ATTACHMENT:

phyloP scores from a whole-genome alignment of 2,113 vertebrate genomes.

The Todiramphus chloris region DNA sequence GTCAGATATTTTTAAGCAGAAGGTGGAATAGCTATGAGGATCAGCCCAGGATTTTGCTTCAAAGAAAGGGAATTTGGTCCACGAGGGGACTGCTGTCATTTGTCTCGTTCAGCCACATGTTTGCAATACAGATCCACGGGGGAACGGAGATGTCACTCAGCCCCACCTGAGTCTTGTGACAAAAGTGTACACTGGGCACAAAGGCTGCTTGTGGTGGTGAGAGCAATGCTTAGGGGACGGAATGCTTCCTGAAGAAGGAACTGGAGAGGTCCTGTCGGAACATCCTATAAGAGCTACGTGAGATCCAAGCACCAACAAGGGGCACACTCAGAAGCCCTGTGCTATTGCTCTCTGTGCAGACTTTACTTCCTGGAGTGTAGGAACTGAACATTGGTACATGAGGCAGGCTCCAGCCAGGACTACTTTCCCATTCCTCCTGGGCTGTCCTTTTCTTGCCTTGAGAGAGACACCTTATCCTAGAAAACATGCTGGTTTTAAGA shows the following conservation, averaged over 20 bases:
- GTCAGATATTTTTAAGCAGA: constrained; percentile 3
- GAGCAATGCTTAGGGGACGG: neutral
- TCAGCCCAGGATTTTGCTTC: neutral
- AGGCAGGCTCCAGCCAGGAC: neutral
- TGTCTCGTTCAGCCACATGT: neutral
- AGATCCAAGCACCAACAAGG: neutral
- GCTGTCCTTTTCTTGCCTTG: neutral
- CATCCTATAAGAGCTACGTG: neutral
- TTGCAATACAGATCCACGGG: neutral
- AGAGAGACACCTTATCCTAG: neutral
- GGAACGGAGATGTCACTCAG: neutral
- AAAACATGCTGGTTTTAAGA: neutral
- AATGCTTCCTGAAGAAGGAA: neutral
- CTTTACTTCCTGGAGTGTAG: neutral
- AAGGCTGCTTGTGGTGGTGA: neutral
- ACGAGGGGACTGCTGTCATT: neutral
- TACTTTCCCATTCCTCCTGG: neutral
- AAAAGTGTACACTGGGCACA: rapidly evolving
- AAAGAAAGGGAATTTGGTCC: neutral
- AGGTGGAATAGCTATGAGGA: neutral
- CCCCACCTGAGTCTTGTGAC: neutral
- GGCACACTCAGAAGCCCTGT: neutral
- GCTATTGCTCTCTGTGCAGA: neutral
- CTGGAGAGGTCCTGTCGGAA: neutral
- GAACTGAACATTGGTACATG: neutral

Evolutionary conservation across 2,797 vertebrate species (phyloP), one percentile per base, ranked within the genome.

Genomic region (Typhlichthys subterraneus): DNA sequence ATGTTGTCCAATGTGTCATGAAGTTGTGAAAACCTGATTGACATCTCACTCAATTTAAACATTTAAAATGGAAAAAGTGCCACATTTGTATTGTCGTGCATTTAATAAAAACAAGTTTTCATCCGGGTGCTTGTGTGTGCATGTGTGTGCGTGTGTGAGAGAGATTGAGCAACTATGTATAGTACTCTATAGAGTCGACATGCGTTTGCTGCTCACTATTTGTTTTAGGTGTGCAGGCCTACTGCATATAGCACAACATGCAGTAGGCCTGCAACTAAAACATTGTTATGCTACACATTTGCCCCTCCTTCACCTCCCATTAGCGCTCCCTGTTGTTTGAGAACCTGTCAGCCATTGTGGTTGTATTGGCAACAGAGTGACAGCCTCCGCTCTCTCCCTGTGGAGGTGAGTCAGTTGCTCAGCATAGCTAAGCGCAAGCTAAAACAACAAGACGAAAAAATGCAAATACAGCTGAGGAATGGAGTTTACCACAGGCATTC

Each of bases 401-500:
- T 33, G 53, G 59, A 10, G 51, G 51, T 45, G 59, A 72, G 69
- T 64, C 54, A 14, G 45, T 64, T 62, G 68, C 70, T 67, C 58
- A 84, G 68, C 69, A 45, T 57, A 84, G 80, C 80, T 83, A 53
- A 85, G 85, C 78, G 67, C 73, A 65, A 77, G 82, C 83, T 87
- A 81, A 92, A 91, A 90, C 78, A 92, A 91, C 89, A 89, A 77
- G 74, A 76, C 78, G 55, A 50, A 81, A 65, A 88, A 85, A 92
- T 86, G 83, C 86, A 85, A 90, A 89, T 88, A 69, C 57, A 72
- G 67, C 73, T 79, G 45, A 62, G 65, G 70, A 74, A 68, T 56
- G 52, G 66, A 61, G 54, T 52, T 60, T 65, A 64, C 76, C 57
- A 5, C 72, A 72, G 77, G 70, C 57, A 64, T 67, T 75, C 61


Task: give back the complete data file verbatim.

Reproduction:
phyloP scores from a whole-genome alignment of 2,113 vertebrate genomes.

The Todiramphus chloris region DNA sequence GTCAGATATTTTTAAGCAGAAGGTGGAATAGCTATGAGGATCAGCCCAGGATTTTGCTTCAAAGAAAGGGAATTTGGTCCACGAGGGGACTGCTGTCATTTGTCTCGTTCAGCCACATGTTTGCAATACAGATCCACGGGGGAACGGAGATGTCACTCAGCCCCACCTGAGTCTTGTGACAAAAGTGTACACTGGGCACAAAGGCTGCTTGTGGTGGTGAGAGCAATGCTTAGGGGACGGAATGCTTCCTGAAGAAGGAACTGGAGAGGTCCTGTCGGAACATCCTATAAGAGCTACGTGAGATCCAAGCACCAACAAGGGGCACACTCAGAAGCCCTGTGCTATTGCTCTCTGTGCAGACTTTACTTCCTGGAGTGTAGGAACTGAACATTGGTACATGAGGCAGGCTCCAGCCAGGACTACTTTCCCATTCCTCCTGGGCTGTCCTTTTCTTGCCTTGAGAGAGACACCTTATCCTAGAAAACATGCTGGTTTTAAGA shows the following conservation, averaged over 20 bases:
- GTCAGATATTTTTAAGCAGA: constrained; percentile 3
- GAGCAATGCTTAGGGGACGG: neutral
- TCAGCCCAGGATTTTGCTTC: neutral
- AGGCAGGCTCCAGCCAGGAC: neutral
- TGTCTCGTTCAGCCACATGT: neutral
- AGATCCAAGCACCAACAAGG: neutral
- GCTGTCCTTTTCTTGCCTTG: neutral
- CATCCTATAAGAGCTACGTG: neutral
- TTGCAATACAGATCCACGGG: neutral
- AGAGAGACACCTTATCCTAG: neutral
- GGAACGGAGATGTCACTCAG: neutral
- AAAACATGCTGGTTTTAAGA: neutral
- AATGCTTCCTGAAGAAGGAA: neutral
- CTTTACTTCCTGGAGTGTAG: neutral
- AAGGCTGCTTGTGGTGGTGA: neutral
- ACGAGGGGACTGCTGTCATT: neutral
- TACTTTCCCATTCCTCCTGG: neutral
- AAAAGTGTACACTGGGCACA: rapidly evolving
- AAAGAAAGGGAATTTGGTCC: neutral
- AGGTGGAATAGCTATGAGGA: neutral
- CCCCACCTGAGTCTTGTGAC: neutral
- GGCACACTCAGAAGCCCTGT: neutral
- GCTATTGCTCTCTGTGCAGA: neutral
- CTGGAGAGGTCCTGTCGGAA: neutral
- GAACTGAACATTGGTACATG: neutral

Evolutionary conservation across 2,797 vertebrate species (phyloP), one percentile per base, ranked within the genome.

Genomic region (Typhlichthys subterraneus): DNA sequence ATGTTGTCCAATGTGTCATGAAGTTGTGAAAACCTGATTGACATCTCACTCAATTTAAACATTTAAAATGGAAAAAGTGCCACATTTGTATTGTCGTGCATTTAATAAAAACAAGTTTTCATCCGGGTGCTTGTGTGTGCATGTGTGTGCGTGTGTGAGAGAGATTGAGCAACTATGTATAGTACTCTATAGAGTCGACATGCGTTTGCTGCTCACTATTTGTTTTAGGTGTGCAGGCCTACTGCATATAGCACAACATGCAGTAGGCCTGCAACTAAAACATTGTTATGCTACACATTTGCCCCTCCTTCACCTCCCATTAGCGCTCCCTGTTGTTTGAGAACCTGTCAGCCATTGTGGTTGTATTGGCAACAGAGTGACAGCCTCCGCTCTCTCCCTGTGGAGGTGAGTCAGTTGCTCAGCATAGCTAAGCGCAAGCTAAAACAACAAGACGAAAAAATGCAAATACAGCTGAGGAATGGAGTTTACCACAGGCATTC

Each of bases 401-500:
- T 33, G 53, G 59, A 10, G 51, G 51, T 45, G 59, A 72, G 69
- T 64, C 54, A 14, G 45, T 64, T 62, G 68, C 70, T 67, C 58
- A 84, G 68, C 69, A 45, T 57, A 84, G 80, C 80, T 83, A 53
- A 85, G 85, C 78, G 67, C 73, A 65, A 77, G 82, C 83, T 87
- A 81, A 92, A 91, A 90, C 78, A 92, A 91, C 89, A 89, A 77
- G 74, A 76, C 78, G 55, A 50, A 81, A 65, A 88, A 85, A 92
- T 86, G 83, C 86, A 85, A 90, A 89, T 88, A 69, C 57, A 72
- G 67, C 73, T 79, G 45, A 62, G 65, G 70, A 74, A 68, T 56
- G 52, G 66, A 61, G 54, T 52, T 60, T 65, A 64, C 76, C 57
- A 5, C 72, A 72, G 77, G 70, C 57, A 64, T 67, T 75, C 61